Foreign affairs Featured

1:57pm EDT April 27, 2004
For years, American companies have viewed China as an attractive, low-cost option for manufacturing and product outsourcing. As economic reforms transform China's economy, however, U.S. companies are recognizing that the country also offers a significant potential market for their products.

The experience of companies that have already entered the China market bolsters this view. An annual survey by the American Chamber of Commerce in China indicated that U.S. companies operating in China reported their strongest profits in the survey's four-year history in 2002. Three-quarters of the respondents said they were "profitable," while 10 percent described themselves as "very profitable." Almost half of the respondents reported substantial revenue increases, with a similar number reporting that their profit margins in China outpaced their worldwide margins.

While the opportunities are promising, U.S. companies seeking to establish themselves in the China market can expect to confront a confusing business, legal and cultural landscape, requiring companies to exercise caution.

The importance of due diligence
U.S. companies pursuing acquisitions in China find due diligence plays an essential role. Often, due diligence for foreign acquisitions cuts a much wider swath than typically required in domestic acquisitions.

For example, one U.S. company in the international printing industry wanted to buy back its distribution channel from an appointed distributor with operations in 17 countries across Asia and Africa. The parties had agreed on a tentative price, but the company needed to examine the distributor's books for its operations in each country before agreeing on a final price.

Because the distributor handled multiple companies' products, its operations, items, assets and liabilities related to the acquiring company's products had to be separated from the distributor's other books prior to analysis, a potential financial due diligence nightmare.

Successful execution hinged on careful planning, as well as close coordination and rapid communication between the outside financial project team members working at multiple sites. Creating a shared understanding of the company's business goals and concerns was critical. The project team used a dedicated Web site to facilitate instant communication between team members and project managers. Accountants at the distributor sites e-mailed questions and concerns to colleagues in the United States, so even major issues were resolved in a matter of hours.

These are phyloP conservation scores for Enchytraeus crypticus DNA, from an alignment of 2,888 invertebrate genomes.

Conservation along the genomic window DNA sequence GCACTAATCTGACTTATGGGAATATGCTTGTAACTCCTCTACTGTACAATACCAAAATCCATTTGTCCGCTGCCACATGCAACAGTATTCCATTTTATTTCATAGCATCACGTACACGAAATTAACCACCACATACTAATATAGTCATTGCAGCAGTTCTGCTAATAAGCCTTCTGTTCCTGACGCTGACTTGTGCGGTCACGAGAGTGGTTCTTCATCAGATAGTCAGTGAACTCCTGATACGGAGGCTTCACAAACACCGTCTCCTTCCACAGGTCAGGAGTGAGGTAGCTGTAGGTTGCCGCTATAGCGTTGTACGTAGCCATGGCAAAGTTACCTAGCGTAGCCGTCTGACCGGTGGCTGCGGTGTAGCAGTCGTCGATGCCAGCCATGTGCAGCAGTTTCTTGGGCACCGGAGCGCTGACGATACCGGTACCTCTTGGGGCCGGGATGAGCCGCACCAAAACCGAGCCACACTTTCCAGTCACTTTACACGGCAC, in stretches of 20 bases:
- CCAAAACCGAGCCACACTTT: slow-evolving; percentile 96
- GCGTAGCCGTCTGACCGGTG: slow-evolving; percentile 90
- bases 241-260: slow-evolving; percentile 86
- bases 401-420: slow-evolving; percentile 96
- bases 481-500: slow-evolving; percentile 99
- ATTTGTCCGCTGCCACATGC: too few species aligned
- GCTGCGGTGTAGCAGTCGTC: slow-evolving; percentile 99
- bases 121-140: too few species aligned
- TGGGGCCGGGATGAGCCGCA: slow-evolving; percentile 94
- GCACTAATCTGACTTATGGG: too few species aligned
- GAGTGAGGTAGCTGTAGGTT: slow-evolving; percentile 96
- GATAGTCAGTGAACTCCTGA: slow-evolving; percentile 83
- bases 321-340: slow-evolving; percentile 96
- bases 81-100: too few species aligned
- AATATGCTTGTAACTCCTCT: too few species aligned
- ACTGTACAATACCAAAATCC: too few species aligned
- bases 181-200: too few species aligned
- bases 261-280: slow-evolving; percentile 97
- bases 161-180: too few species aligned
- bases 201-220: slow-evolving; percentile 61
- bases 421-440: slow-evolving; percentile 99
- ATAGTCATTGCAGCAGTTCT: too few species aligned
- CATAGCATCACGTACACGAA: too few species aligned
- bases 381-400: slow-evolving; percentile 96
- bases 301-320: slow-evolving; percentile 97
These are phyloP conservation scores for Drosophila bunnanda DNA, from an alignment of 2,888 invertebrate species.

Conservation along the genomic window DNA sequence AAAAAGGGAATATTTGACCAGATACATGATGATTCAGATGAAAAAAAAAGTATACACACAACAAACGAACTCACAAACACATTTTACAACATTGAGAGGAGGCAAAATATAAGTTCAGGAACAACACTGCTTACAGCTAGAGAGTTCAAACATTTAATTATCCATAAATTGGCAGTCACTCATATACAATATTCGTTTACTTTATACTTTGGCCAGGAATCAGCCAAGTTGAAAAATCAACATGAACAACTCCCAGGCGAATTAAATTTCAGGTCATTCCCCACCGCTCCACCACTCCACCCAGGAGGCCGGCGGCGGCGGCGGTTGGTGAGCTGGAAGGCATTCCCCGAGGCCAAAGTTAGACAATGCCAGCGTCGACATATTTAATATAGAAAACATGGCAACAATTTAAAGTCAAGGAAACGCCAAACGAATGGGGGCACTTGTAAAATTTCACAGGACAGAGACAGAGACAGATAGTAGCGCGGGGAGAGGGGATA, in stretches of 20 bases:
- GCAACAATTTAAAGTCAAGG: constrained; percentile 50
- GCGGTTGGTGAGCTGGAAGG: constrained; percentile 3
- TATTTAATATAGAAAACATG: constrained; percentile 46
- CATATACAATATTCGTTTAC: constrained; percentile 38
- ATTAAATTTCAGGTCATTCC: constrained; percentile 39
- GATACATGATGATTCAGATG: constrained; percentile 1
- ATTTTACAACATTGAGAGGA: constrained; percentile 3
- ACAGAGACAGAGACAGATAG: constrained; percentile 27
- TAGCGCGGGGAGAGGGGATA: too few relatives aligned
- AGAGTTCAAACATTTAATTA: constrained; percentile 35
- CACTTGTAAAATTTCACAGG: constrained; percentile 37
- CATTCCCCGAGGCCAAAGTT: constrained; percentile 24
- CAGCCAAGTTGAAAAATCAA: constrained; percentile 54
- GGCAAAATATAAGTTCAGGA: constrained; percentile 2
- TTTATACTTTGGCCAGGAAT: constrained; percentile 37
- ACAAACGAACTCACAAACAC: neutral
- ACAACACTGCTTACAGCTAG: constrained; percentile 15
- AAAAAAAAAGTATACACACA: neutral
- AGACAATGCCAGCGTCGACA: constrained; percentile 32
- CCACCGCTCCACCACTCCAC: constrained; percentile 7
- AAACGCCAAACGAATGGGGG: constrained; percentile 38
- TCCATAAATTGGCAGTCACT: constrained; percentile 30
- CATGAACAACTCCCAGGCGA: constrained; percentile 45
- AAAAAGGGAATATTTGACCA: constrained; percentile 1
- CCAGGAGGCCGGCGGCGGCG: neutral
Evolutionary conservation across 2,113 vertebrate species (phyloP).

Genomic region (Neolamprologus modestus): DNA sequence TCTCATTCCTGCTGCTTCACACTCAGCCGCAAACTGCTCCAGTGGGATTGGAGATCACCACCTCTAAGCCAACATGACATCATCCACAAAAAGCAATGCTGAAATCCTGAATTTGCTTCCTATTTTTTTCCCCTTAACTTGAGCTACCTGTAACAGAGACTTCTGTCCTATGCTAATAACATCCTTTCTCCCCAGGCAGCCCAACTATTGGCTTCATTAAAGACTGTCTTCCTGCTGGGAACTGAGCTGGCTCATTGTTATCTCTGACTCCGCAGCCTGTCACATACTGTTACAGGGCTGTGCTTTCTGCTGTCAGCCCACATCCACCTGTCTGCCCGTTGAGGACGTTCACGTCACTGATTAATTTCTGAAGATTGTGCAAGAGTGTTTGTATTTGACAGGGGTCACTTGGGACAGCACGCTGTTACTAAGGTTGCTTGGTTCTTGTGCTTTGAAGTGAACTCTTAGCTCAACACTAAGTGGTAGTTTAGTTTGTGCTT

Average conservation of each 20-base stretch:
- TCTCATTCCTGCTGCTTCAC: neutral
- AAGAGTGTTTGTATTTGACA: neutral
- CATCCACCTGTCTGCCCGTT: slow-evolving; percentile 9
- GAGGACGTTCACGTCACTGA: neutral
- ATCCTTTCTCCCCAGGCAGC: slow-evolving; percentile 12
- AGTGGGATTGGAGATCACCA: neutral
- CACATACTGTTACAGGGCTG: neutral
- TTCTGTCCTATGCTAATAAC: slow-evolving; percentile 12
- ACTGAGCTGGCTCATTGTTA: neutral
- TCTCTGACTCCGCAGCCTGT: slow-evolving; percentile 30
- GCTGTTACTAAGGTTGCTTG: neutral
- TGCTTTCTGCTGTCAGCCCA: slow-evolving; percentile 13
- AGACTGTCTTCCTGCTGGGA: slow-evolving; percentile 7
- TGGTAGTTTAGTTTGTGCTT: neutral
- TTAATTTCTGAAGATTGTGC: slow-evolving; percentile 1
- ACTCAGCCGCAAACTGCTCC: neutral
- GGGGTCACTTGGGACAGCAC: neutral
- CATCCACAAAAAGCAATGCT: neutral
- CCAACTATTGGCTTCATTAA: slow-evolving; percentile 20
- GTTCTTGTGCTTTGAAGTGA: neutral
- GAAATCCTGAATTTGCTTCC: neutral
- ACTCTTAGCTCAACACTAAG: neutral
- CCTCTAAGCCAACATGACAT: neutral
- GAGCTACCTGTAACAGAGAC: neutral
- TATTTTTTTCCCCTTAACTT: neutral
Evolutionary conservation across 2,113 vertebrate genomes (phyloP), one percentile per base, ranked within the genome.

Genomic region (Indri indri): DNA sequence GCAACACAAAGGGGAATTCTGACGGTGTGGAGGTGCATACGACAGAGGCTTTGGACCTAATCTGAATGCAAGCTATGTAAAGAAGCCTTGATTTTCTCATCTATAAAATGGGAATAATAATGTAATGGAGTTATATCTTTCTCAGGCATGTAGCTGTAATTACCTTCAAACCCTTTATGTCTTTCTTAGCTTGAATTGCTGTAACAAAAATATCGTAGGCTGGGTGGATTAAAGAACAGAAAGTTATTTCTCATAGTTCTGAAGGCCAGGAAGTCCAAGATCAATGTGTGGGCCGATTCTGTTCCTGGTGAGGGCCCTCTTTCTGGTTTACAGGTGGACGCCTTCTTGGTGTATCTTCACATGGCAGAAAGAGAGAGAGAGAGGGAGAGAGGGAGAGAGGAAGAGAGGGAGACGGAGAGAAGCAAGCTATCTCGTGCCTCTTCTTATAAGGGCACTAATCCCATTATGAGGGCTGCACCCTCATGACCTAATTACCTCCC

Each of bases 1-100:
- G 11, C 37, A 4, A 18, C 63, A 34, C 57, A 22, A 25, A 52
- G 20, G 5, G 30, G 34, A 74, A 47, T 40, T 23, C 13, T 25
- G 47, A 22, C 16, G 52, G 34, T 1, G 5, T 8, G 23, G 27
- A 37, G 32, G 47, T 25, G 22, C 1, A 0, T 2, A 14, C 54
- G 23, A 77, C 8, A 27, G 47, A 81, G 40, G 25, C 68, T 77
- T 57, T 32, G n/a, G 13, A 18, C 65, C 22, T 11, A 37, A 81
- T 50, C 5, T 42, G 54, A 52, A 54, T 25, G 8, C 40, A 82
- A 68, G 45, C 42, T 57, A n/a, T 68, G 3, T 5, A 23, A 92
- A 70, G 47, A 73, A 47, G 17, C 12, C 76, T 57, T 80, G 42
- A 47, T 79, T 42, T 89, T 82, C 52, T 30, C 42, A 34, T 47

Another challenge inherent in such a complex multinational project lies in understanding legal and accounting differences between countries. In this case, the acquisition target operated in multiple countries, with different laws that led to discrepancies in intercompany balances.

The company completed its acquisition within seven months, and comprehensive due diligence work gave it a much more accurate valuation of the transaction. The valuation turned out to be 25 percent to 30 percent less than the initial price, saving the company a substantial amount of money.

The future looks bright
The China market grows more attractive every day. The country continues to rapidly evolve from offering foreign investors solely an option for production to boasting a market that investors should consider as a stepping-stone to future selling opportunities.

China's consumer market is particularly appealing. Chinese consumers tend to disdain products manufactured in China, while products made in the West rate very highly. With one-quarter of the world's population and dramatically increasing individual spending power, China represents an ideal long-term market for consumer products.

Nonetheless, companies setting out to take a foothold in China should expect challenges. Negative environmental factors such as fiscal, banking and currency problems, labor unrest, human rights issues, logistical problems and pollution can present hurdles. But the long-term positive benefits of engaging the China market far outweigh the risks.

Clement Chan is an executive with consultants Horwath Hong Kong Group Ltd. Reach him in China at